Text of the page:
The Socio-cultural Interpretation of Parental Stress of Chinese Parents of Children with Dyslexia: Implications for Social Work Practice

T. M. Simon Chan*, Y. H. Kitty Mo

*Corresponding author for this work

Research output: Contribution to journalJournal articlepeer-review

4 Citations (Scopus)


Children with special education needs have become a topical issue in contemporary Chinese context. However, there is scant knowledge about the experiences of Chinese parents with children with dyslexia. Current study explores their experiences in today’s educational and societal context in Mainland China. Twenty parents (N = 20) of children formally diagnosed with dyslexia were interviewed and data were analyzed using thematic analysis. Main findings revealed four categories of themes related to parental stress, namely: characteristics of children and study problems for children, daily responsibilities and maternal role inequality, educator’s power and control, and social comparisons and promoting a blaming culture. Coping methods used by parents were identified via internal coping resources, e.g., being more sensitive to one’s own emotions; placing more value on the “other strengths” of children; using cultural and religious beliefs to current situations; utilizing external coping resources; enhancing support from spouses; more active communication with teachers. A framework called the Coping of the Vicious Cycle of Parental Stress is adopted to analyze the results. These findings extend existing knowledge about social constructions of Asian parental stress, and power and existing control issues in school environments. Implications for social work practice were noted which included using support groups as the foundations for reaching parents; making use of more relational coping recourses by seeking external multi-dimensional inputs; and developing alternative coping resources such as public awareness. We contact that social workers are well positioned in both schools and community health care centers to take a leadership role in working with these at-risk children and their families.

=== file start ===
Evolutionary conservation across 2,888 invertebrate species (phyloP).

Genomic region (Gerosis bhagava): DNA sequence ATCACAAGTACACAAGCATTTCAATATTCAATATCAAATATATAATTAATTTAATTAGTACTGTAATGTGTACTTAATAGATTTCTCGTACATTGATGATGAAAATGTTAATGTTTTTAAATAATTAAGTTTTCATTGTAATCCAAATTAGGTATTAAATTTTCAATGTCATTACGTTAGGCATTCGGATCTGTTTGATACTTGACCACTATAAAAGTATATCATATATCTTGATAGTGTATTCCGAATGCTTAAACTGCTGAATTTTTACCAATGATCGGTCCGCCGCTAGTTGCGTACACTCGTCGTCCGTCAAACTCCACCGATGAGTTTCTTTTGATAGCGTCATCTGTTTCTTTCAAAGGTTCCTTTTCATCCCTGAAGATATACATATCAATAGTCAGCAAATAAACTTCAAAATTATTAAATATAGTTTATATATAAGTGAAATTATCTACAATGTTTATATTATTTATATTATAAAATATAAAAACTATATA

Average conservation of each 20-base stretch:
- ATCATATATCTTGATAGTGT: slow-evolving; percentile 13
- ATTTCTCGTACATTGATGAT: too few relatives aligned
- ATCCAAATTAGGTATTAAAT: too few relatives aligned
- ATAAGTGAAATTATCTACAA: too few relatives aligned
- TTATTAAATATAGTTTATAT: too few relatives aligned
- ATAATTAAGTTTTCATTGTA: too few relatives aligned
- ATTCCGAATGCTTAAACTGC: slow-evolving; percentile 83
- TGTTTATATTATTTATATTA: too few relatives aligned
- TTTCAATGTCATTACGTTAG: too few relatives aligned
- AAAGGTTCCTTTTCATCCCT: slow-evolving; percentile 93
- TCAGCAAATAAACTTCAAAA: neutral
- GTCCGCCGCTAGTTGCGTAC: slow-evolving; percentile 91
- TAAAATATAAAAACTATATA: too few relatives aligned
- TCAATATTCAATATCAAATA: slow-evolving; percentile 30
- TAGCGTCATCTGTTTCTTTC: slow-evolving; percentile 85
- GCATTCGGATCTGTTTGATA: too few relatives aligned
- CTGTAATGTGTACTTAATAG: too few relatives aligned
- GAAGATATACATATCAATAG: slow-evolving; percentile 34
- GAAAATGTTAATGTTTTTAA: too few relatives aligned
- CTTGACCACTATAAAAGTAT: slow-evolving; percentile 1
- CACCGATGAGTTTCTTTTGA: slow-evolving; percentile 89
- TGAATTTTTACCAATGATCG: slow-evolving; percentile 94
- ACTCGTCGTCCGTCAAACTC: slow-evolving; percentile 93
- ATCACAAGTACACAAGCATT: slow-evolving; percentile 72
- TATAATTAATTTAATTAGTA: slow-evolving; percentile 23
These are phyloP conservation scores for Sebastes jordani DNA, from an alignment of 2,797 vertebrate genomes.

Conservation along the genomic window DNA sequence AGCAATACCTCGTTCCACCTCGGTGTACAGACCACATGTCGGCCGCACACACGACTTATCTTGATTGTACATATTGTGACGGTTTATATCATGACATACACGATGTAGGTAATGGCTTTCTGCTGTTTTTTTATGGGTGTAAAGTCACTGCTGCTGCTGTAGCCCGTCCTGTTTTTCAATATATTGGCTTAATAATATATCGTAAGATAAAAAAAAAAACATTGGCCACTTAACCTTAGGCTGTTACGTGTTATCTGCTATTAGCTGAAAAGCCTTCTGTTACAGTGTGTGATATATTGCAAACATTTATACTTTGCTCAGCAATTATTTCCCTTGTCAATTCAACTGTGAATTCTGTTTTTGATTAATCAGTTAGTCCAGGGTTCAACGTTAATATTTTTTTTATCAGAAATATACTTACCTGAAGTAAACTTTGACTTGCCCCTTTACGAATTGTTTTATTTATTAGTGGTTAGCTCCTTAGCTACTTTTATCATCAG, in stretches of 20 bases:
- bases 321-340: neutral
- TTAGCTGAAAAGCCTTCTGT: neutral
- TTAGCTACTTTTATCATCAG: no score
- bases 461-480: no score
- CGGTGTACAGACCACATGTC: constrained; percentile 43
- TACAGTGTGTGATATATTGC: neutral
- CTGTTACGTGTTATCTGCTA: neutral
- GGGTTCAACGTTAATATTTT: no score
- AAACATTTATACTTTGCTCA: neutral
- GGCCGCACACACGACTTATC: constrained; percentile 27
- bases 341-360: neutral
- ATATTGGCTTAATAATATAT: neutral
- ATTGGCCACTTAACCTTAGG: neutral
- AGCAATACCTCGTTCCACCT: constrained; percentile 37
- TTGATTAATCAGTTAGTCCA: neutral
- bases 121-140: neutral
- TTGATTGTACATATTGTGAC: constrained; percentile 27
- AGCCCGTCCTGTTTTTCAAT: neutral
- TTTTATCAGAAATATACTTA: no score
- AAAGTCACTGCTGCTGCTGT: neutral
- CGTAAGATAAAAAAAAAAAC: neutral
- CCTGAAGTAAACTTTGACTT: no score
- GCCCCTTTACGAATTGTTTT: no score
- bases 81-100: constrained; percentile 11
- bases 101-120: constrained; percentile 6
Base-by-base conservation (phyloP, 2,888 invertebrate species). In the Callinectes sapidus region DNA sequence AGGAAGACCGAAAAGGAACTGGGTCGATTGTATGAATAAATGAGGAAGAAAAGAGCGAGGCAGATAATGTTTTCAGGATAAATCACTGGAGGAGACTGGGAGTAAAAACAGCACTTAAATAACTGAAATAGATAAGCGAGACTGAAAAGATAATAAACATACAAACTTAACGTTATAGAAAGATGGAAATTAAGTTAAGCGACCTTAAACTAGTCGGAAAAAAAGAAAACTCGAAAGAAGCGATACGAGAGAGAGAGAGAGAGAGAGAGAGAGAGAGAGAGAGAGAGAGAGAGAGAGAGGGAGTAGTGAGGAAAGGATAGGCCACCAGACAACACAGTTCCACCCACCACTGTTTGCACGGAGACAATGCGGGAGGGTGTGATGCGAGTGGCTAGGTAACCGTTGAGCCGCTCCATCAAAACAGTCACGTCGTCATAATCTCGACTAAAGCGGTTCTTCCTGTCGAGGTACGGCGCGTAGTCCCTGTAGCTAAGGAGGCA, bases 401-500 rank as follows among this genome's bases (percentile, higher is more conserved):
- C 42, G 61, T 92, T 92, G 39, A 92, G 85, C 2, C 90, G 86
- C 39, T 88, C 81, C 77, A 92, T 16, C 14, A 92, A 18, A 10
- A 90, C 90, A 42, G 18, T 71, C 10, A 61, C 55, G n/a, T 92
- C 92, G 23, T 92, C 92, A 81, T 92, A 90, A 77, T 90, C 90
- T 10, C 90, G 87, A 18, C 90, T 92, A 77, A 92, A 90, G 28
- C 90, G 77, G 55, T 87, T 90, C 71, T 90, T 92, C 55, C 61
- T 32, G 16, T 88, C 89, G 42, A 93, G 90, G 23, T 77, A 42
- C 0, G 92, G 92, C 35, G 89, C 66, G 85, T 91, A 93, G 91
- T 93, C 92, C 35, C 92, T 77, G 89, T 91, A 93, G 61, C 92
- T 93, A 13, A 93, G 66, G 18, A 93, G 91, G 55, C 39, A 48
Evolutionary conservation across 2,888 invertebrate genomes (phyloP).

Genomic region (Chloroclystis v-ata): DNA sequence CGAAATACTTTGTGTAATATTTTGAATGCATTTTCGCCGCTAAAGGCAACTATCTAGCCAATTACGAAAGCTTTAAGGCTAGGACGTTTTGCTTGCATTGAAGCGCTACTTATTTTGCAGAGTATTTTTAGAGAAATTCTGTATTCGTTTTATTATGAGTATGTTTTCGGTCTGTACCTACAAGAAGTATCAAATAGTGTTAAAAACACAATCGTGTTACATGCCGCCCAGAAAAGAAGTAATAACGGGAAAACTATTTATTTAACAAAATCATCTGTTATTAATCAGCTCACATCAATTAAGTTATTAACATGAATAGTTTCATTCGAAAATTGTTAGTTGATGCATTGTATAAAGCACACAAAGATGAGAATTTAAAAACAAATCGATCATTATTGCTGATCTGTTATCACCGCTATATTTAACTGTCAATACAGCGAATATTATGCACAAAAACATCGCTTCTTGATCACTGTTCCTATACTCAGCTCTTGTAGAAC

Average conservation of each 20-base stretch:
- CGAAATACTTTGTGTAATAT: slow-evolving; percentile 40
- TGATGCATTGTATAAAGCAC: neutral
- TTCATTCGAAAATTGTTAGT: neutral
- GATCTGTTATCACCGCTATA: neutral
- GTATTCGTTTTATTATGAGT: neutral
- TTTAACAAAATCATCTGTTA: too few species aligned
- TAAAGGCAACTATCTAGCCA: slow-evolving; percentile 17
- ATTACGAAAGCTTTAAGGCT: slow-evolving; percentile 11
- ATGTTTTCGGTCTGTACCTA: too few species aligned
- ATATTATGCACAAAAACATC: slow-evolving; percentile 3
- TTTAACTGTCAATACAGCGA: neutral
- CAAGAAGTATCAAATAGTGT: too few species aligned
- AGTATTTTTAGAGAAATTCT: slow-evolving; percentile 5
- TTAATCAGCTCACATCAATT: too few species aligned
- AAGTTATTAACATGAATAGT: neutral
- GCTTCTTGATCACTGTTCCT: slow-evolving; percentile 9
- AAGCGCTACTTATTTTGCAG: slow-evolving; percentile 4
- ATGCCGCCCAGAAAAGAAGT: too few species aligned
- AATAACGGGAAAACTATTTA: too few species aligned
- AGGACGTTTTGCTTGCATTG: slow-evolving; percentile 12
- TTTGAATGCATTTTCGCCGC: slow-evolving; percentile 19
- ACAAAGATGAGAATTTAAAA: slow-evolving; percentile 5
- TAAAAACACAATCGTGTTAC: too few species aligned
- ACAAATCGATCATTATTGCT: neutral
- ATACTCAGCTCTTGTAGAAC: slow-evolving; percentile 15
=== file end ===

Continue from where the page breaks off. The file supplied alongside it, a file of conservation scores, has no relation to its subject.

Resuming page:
Original languageEnglish
Pages (from-to)131–141
Number of pages11
JournalChild and Adolescent Social Work Journal
Issue number1
Early online date7 Apr 2021
Publication statusPublished - Feb 2023

Scopus Subject Areas

  • Social Sciences (miscellaneous)
  • Social Sciences(all)

User-Defined Keywords

  • Culture
  • Dyslexia
  • Mainland China
  • Parental stress
  • Social work practice


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